West End Review: The Curious Incident of the Dog in the Night-Time

When I was in middle school or high school, I read a book called, “The Curious Incident of the Dog in the Night-Time,” by Mark Haddon. I loved it. It was quirky and interesting, and better yet, set in my beloved England. Years passed, and it was made into a play. Knowing how much I loved the book, I was excited to see how they created a stage version it. My boyfriend and I got £15 day-of tickets for the front row of the theatre, and what happened next was pure amazement.
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With Christopher, the main character to move the story along, the rest of the cast acted as an ensemble, playing multiple parts to aid in his story. If you’re not familiar with the plot, I suggest you read it here, but the basic story is that Christopher is an autistic 15-year-old, who discovers his neighbor’s dog to be dead and then goes on a quest to find out who did it. The stage was set up like a black cube, with blocks lining the sides for the other actors to sit on and use as props. The use of theatre tech in this show was unbelievable and what sets it apart from a community theatre production.

Photo by Alastair Muir.

The book is very meta at times, with Christopher talking about how what you are reading is him writing a book about his investigations. The play takes on a similar turn, where Siobhan, his teacher is reading his book and suggests it be made into a play, with quite cheek towards the audience in this regards. You could say it almost got too meta at times, but it never pulled me out of the magic of theatre, so I wasn’t bothered. Along with the amazing set and design, which I don’t want to ruin by revealing any secrets, the use of actors as props was astounding. Through the vivid imagination of Christopher’s inner-mind, we get to see what he’s seeing, which is hard for him to express, but we can go along with him and his big thoughts as he tries to figure out what is happening in his world.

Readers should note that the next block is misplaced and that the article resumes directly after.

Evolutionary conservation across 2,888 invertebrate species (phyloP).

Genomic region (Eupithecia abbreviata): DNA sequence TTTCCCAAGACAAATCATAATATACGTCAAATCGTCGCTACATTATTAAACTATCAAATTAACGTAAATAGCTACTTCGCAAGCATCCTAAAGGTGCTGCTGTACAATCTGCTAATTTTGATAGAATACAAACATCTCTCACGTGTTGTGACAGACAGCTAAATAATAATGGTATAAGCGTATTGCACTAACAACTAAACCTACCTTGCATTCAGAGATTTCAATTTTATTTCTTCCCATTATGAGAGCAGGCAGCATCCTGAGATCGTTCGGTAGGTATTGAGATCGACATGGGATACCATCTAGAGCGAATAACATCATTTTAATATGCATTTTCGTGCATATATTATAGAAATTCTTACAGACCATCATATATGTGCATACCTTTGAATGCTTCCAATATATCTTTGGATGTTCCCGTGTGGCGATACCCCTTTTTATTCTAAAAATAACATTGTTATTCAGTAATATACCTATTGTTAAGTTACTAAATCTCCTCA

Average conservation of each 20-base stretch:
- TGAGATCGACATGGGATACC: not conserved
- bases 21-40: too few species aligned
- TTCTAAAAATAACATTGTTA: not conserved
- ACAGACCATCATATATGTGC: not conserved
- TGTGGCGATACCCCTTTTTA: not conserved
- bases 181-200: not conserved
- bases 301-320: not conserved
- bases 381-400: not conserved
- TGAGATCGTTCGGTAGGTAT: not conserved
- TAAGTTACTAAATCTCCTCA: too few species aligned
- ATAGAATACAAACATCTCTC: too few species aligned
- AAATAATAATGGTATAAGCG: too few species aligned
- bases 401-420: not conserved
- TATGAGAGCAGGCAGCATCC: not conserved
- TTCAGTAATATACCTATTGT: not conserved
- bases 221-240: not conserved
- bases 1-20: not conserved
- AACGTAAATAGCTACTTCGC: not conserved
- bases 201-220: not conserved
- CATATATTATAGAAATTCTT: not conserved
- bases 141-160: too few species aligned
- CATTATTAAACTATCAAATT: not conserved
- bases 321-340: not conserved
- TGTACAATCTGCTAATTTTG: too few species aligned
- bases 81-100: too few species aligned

© Brinkhoff/Moegenburg

I’m a little sad to say though that it really was the flash and intensity of the set and the carefully choreographed scenes of madness that really intrigued me. The acting was good, but nothing spectacular. I felt like I wanted a bit more from almost all of the performers, but was thankfully compensated by the beauty of the overall design to make up for that factor. I think it’s just when you go to a show on the West End, you assume they’ve chosen the best actors for the job, but performing night after night can definitely add to a dampened performance. But for me, coming from a theatre background, I’m not just looking for pop and flash in my theatre outings. I also want to see some great acting, especially when it’s a straight-play and not a musical. Musicals can lean on the music and flash to make up for bad acting, but a play has to push more.

With that being said, I still recommend this show to anyone who is a fan of the book. It’s a stunning, visual portrayal of the novel and will make you want to read it again the moment you leave the theatre.

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